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White House officials blocked new, stricter health safety guidelines proposed by the FDA on approving a coronavirus vaccine, The New York Times reported Monday.
Guidelines sent from FDA commissioner Dr. Stephen Hahn at the end of September were stalled in the office of White House Chief of Staff Mark Meadows, effectively barring the new federal guidelines for emergency release of the vaccine.
On September 23, Meadows questioned the need for follow-up data that would push back the release of the vaccine, a senior administration official told The Times, and “said that stricter recommendations would change the rules in the middle of clinical trials and suggested that Dr. Hahn was overly influenced by his agency’s career scientists,” citing The Times report.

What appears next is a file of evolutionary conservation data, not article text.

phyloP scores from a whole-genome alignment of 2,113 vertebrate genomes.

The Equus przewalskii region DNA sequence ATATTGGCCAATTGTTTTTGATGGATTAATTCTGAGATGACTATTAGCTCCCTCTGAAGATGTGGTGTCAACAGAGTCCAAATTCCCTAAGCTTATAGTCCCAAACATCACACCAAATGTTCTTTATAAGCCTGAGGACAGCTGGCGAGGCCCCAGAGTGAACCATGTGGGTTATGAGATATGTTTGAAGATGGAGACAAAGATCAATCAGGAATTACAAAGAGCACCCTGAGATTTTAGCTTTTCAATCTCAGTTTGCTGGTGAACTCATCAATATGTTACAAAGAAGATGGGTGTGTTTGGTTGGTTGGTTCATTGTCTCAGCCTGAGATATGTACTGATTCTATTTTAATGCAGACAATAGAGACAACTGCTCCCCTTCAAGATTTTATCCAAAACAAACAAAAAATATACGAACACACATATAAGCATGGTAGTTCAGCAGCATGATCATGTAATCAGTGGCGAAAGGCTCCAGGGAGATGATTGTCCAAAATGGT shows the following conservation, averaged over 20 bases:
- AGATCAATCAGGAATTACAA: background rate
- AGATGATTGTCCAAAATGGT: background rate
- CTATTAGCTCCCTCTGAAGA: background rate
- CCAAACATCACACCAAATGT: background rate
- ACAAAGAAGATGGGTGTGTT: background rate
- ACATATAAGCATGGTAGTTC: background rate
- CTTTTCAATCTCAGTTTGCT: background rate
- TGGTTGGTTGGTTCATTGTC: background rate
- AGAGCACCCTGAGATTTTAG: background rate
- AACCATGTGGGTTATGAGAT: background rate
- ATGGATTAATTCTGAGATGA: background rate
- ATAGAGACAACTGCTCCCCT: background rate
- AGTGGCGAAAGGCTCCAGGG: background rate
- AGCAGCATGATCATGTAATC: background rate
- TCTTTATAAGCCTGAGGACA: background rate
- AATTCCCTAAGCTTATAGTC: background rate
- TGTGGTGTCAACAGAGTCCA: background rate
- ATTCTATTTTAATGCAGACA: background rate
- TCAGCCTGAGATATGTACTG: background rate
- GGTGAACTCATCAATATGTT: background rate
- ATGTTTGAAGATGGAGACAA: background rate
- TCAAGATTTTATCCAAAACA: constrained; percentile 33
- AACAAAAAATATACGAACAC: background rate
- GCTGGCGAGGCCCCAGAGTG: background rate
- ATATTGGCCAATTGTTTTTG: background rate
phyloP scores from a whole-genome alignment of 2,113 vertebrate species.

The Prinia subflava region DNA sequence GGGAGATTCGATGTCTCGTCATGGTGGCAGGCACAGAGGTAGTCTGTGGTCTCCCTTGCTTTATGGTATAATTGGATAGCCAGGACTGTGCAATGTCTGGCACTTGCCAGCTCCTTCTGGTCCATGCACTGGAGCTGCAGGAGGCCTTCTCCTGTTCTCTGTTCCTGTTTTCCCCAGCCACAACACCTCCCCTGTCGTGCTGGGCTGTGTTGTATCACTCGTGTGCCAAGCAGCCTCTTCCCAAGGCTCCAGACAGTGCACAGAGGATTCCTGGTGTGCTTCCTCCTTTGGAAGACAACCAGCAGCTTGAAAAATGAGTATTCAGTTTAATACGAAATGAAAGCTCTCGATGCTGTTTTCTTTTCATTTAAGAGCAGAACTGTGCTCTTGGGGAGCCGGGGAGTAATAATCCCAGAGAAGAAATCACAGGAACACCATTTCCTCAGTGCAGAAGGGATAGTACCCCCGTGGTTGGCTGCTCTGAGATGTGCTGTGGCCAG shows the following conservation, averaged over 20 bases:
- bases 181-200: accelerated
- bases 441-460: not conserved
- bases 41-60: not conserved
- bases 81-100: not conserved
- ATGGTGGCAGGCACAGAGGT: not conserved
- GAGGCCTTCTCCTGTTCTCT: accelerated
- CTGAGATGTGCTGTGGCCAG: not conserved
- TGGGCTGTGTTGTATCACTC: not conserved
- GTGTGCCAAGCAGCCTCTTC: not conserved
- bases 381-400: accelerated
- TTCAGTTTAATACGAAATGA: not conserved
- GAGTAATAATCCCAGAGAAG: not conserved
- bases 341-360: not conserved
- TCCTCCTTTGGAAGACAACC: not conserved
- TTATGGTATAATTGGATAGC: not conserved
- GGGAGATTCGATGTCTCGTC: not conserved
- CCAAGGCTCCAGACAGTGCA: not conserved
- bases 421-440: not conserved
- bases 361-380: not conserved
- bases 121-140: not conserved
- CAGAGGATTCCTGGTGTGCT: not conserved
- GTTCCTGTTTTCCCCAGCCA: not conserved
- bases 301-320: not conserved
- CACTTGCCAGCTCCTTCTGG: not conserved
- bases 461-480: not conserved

As such, the stricter guidelines “would almost certainly guarantee that no vaccine could be authorized before the election on November 3,” according to The Times.
In light of the White House response, the Food and Drug Administration was pushed to resort to other options to “ensure that vaccines meet the guidelines,” including “sharing the standards with an outside advisory committee of experts.”
The news broke as President Donald Trump left Walter Reed Medical Center, where he stayed over the weekend to undergo tests and treatment following his COVID-19 diagnosis, though his doctor said he is not yet out of the woods.
As of Monday, more than 210,000 people have died from the coronavirus in the US alone, with nearly 7.5 million confirmed infections in the country, according to data from Johns Hopkins University.
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